Monday, July 04, 2011

The Fourth of July

Martha Raber, Patty Bralley, Mary Raber ca. 1964
You’re not much of a farmer if you don’t have tomatoes by the Fourth of July.

My father spent his boyhood summers on his cousins’ farm in North Carolina working the tobacco fields. For an only child being raised in a boarding house by a widowed mother, summer was a time for being “all boy”, having brothers, and listening to rain falling on a tin roof deep into the night.
Yes, this gentle, sweet man made wonderful attempts to appear tuff.  So, from time to time he'd come out with these kind of pontifications like this one on tomatoes.
It was a challenge to me and my city gardens well into my fifties. Finally one spring, I resorted to the planting of a new hybrid that already possessed small fruit.
Voila: tomatoes by the Fourth of July!
Except, I felt I’d cheated.

Growing up, the Fourth of July was a day celebrating freedom and family, in essence what I’d now call: fullness. By the Fourth of July summer seemed the only existence. School was long forgotten and a lifetime in the future.
We lived at the swimming pool on burgers, Seven-Up, and fries. Our bodies were brown and strong.
There were colorful swim meets every Saturday that we always seemed to lose, but somehow that didn’t matter in the least. It was enough to try our hardest.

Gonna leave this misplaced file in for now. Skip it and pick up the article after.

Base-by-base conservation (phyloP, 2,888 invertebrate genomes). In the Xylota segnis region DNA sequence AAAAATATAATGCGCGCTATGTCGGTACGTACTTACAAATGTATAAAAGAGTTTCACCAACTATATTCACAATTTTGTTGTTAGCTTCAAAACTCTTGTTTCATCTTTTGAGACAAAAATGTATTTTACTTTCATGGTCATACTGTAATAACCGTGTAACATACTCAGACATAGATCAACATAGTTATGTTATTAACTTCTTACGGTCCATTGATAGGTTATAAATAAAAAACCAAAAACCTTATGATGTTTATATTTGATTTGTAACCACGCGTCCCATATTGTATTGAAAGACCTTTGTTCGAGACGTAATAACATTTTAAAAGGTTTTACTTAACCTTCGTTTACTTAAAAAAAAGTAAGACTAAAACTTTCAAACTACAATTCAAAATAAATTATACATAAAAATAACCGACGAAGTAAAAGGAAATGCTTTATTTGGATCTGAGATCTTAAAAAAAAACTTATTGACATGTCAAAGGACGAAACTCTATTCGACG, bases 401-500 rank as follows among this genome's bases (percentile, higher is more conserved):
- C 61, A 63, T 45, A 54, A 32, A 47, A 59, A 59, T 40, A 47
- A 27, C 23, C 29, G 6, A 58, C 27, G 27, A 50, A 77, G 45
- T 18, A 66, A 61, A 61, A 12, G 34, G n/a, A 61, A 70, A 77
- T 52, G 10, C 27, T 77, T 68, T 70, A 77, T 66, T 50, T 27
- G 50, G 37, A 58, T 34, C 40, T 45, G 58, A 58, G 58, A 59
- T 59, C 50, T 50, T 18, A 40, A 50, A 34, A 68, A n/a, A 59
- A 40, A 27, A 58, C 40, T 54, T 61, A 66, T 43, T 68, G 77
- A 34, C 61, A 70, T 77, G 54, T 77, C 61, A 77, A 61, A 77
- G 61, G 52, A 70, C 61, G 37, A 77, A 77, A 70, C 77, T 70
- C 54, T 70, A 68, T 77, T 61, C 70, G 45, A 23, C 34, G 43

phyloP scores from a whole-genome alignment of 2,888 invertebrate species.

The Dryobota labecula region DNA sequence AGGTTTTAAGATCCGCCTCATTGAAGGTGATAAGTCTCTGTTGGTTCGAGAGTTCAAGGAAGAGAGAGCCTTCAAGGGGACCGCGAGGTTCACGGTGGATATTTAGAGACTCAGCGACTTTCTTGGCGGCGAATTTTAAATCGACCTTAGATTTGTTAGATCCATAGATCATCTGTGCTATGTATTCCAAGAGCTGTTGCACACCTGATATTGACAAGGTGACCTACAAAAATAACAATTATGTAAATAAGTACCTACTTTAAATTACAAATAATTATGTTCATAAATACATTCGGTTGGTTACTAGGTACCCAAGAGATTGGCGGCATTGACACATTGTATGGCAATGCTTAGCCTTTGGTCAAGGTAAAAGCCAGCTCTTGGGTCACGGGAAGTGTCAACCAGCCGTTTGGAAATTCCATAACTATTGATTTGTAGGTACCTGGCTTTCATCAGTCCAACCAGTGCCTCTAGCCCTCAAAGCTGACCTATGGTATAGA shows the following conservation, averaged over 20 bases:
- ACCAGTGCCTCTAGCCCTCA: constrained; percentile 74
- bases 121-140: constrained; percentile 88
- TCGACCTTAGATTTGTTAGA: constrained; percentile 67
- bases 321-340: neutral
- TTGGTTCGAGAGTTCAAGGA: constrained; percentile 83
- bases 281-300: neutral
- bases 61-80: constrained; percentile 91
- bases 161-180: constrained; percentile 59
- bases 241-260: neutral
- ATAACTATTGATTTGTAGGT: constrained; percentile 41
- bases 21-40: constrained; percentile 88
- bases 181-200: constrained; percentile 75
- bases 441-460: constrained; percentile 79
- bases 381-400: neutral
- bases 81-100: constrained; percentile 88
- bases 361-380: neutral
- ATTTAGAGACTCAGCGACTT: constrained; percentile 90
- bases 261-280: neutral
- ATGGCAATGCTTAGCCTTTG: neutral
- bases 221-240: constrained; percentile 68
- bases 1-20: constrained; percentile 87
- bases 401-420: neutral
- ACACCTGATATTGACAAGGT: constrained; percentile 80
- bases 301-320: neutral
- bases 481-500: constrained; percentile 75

Today, this optimism seems remarkable and somewhat inexplicable.
But, I suspect an explanation rest somehow in love. It was enough to simply be together in the elements of sun and water, family and friends. I was in college before I realized that not everyone enjoyed this norm.
I never really recognized my blessings.

There’s a buzz to summer, a drone below and subtler than all the hoopla and fireworks.
Cicadas hum in the still, damp mornings before the heat silences subtlety.
Cicadas buzz this cyclic sine wave, crescendo passing from treetop to treetop like some cosmic OM .
There’s more here than meets the eye. Something is occurring that you might not notice.
Within the hot, white fullness of the Yang, there is that one black dot, the turning point of Yin.

It is this turning point that I notice now.
It’s this turning point that’s become the Fourth of July’s significance to me.
The dogwoods that bloomed in April now show one little tuff of red leaf. They weren’t there on the thirtieth. But, today they are.
The tulip poplar dropped its first yellow leaf on my house deck last night.
Amidst the watermelon and fireworks, road trips, swimming pools and grills, the tide has already turned…
even as the day is full and warm and wondrous.

What season are you in?
It’s sweet to notice both the surface and the subtleties.


Anonymous said...

What a wonderfully sensitive and poetic and poignant post...

somehow its heavy and pregnant..with something..that I know not of..but it is there.. never disappoint!:)

..and i think i live in autumn..


Pat Bralley said...

You're sweet! And my one Fourth comment is from a "Brit"... or another colonialist? Hard to tell. But, that's just on the surface, isn't it.
Thanks for writing! Enjoy your summer! Autumn's just around the bend. Love...